Hip-Hop was created in the early 1970s, in South Bronx, a predominantly Black, economically depressed section of New York City. The history of Hip-Hop is complex. Its origin is often shrouded in a mystery of who was the first to do it.
According to The Kennedy Center, it was created by DJ Kool Herc,
who in August of 1973, spun two of the same record in twin turntables, switching between them to isolate and extend percussion breaks, therefore extending what was considered the most danceable part of the song.
Collectively, DJ Kool Herc (Clive Campbell), Afrika Bambaataa and Grandmaster Flash are often considered the “holy trinity of early Hip-Hop.”
Now, 50 years later,
the once-underground scene has become a mainstream cultural touchpoint. It’s more than a genre of music – it’s a living, breathing pursuit and a culture of its very own. That’s the case whether it’s on the streets in its native New York or brought to life by creatives in a Fort Wayne venue.
Jamaris Tubbs, who goes by the name J. Tubbs.Hip-Hop scholars have four foundational elements
that characterize Hip-Hop culture– DJing, MCing/rapping, breaking, and writing.
DJing is defined as the artistic handling of beats and music.MCing/rapping is putting spoken word poetry to a beat. Breaking or b-boying/b-girling is Hip-Hop’s dance form and writing is a highly stylized form of graffiti with paint.
These forms of expression have also developed into further subcultures that have attracted artists of all stripes, creating a multibillion-dollar industry.
Like other American cities, Fort Wayne has several players who’ve fostered the scene and continue to carry the symbolic torch. Jamaris Tubbs, who goes by the name J. Tubbs, is among those who have elevated Hip-Hop’s profile in Fort Wayne.
The virtuoso says his upbringing was fertile ground for his artistic pursuits.
“My mom pretty much introduced me to Hip-Hop,” he says, reflecting on his seminal influences. “She’s a big Tupac and OutKast fan. My love for Hip-Hop just pretty much started from there.”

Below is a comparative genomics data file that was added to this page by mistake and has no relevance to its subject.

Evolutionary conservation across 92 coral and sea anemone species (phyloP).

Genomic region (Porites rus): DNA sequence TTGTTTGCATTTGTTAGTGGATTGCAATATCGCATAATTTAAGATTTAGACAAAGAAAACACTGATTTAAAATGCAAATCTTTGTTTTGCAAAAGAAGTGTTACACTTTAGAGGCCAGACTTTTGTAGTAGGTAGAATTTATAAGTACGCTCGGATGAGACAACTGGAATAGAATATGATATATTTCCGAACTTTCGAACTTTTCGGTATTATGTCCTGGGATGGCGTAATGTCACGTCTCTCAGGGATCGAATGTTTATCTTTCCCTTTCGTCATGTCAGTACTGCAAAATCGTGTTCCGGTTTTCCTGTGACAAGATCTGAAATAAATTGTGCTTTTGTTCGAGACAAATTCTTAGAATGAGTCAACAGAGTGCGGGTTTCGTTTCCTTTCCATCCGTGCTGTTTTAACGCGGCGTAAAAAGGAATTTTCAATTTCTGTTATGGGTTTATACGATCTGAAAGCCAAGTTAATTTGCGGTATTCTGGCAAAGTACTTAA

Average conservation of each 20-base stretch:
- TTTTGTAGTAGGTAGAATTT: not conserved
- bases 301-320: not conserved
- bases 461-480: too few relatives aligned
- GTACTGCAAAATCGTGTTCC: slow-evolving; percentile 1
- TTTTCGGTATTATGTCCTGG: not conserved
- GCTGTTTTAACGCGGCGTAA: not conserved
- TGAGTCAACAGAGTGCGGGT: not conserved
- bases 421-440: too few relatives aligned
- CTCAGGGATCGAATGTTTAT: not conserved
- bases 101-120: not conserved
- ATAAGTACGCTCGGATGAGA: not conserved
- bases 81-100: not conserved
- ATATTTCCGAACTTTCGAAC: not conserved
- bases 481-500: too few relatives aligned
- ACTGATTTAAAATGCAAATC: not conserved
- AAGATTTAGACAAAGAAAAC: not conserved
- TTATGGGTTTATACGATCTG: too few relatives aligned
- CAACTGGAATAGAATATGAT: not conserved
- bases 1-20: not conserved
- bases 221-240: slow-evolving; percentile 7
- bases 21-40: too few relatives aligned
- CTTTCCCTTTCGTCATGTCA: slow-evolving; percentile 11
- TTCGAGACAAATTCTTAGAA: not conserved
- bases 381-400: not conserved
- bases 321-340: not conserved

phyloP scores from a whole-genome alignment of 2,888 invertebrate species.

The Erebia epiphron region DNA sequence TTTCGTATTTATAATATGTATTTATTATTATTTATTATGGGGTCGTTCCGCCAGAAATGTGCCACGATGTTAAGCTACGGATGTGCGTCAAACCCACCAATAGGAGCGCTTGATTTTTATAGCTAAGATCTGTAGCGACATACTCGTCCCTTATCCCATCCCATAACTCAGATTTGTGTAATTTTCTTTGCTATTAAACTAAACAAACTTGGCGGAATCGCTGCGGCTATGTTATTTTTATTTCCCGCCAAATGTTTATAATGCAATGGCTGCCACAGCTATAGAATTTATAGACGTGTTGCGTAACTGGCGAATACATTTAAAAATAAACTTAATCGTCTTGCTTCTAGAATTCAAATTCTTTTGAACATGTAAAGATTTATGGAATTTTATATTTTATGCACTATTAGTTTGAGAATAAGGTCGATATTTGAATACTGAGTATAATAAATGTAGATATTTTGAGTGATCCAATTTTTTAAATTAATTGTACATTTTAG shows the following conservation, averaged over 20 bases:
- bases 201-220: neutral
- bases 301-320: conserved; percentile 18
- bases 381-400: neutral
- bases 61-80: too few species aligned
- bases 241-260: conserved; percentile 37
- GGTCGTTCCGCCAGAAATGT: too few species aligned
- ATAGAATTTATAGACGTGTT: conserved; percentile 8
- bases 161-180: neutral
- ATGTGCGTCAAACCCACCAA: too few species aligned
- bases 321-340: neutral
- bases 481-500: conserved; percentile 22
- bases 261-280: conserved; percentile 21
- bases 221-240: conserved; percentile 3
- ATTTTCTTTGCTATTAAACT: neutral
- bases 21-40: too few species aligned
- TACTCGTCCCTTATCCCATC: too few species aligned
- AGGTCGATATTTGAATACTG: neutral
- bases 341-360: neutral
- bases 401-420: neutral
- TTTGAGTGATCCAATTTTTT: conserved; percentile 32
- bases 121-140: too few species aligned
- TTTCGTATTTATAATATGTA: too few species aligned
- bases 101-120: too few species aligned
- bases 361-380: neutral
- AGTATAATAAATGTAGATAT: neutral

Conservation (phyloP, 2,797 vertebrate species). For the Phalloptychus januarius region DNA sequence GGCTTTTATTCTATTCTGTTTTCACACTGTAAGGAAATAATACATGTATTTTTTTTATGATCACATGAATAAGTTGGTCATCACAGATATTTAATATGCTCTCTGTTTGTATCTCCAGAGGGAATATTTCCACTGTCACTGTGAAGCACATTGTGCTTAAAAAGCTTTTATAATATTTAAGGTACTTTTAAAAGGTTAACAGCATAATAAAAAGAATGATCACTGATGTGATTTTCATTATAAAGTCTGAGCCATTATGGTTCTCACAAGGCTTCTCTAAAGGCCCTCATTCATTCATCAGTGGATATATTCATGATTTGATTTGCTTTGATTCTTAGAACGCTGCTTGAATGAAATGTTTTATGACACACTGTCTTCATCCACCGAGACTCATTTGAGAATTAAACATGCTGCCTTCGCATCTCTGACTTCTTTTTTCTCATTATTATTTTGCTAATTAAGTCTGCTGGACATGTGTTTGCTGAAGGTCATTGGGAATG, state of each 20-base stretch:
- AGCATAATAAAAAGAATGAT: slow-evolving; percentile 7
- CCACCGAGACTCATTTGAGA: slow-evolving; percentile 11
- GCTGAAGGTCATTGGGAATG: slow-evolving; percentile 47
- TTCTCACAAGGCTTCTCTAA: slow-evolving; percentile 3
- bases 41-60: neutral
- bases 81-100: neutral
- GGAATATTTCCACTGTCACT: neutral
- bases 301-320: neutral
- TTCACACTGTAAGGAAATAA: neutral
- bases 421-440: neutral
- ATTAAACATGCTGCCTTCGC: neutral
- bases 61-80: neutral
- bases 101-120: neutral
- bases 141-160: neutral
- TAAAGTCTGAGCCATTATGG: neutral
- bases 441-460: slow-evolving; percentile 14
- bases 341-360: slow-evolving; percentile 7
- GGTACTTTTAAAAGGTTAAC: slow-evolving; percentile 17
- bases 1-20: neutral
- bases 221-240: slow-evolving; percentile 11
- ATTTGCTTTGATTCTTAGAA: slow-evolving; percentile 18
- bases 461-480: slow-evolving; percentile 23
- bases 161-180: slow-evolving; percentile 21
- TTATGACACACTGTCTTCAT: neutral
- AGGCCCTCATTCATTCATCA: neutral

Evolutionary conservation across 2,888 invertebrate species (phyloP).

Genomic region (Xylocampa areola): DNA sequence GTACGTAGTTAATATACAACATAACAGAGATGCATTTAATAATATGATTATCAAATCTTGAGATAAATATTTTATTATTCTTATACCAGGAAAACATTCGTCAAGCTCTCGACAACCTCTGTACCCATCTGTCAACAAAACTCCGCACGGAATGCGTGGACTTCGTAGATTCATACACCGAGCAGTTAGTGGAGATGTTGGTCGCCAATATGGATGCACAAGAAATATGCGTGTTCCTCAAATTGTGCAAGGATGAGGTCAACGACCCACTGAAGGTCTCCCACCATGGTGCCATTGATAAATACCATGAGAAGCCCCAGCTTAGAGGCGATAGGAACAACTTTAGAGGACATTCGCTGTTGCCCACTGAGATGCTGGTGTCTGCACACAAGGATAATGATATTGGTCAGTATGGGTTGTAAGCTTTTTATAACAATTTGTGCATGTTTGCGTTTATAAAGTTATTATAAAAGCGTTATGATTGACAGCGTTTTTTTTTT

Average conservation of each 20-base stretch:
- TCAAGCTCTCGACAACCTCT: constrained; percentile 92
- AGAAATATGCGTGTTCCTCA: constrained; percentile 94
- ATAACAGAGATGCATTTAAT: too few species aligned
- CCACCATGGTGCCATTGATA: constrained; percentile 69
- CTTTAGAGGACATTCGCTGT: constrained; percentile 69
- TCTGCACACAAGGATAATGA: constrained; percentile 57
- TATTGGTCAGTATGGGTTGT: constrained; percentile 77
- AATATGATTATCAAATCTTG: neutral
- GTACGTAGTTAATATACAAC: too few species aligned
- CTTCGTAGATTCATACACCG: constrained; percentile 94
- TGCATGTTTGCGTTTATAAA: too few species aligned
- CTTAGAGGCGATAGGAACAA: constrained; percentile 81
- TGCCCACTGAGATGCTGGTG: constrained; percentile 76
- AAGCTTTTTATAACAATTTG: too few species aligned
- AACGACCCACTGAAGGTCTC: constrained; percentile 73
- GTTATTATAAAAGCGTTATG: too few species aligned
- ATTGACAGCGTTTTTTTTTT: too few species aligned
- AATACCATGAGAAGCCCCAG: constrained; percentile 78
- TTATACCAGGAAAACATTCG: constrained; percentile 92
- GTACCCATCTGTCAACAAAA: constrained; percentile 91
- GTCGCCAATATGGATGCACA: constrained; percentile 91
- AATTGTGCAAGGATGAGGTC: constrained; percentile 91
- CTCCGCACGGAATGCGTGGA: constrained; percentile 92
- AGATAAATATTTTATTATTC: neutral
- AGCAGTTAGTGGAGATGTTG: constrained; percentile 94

Graffiti art from artist Cost Artworks at The Turtle Run Wall off of 4th Street, near Lawton Skate Park.
His start in Hip-Hop began with pursuing writing lyrics and songs, but that didn’t stick. When he got to college at Indiana Tech, Tubbs says that was when he explored Hip-Hop more seriously. His friends, recognizing his talent, encouraged him to rap at talent shows. He did and eventually, he met some people from Sweetwater Sound who got him into recording music.
“The DJ side of things started in college as well, because we had parties and stuff like that,” he says. “Everybody knew I knew how to rap, so they just assumed I knew how to DJ, which are two completely different things.”
Tubbs — a creative chameleon — embarked on a self-taught journey to DJing, making a name for himself in the process. More than 15 years later, he’s established himself while being an advocate of rooting and growing creativity in Fort Wayne. Today, he spends his time as an artist, producer and President/CEO of the Hip-Hop Convention Fort Wayne
Tubbs cites one milestone in particular that has helped put Fort Wayne on the regional and national stage culturally nearly a decade ago.
“Nyzzy Nyce is the biggest Hip-Hop artist who came from here,” he says. “He's residing in LA now. Long story short, Nyzzy spearheaded the 2014 My City project
that helped put the city in a position in which people were paying attention to Hip-Hop a little bit more. (They realized) there’s a lot of good local talent and people putting in the hard work to make things happen. So I like to think that's really when it kind of took off.”
Fast forward to the present day, Tubbs says that the culture is still robust but there’s always work to be done to help sustain it. That’s one of the reasons he started the Fort Wayne Hip-Hop Convention. He says there’s a place for DJing and MCing, but simultaneously, there’s a need to introduce the city to the other elements of Hip-Hop culture. And that’s the void filled by the Fort Wayne Hip-Hop Convention, in his estimation.
Tubbs says the annual event, held at various venues in Downtown Fort Wayne, brings different crosssections of the Hip-Hop community under one roof. Artists and fans were able to collaborate and weigh in on the past, present and future of the movement.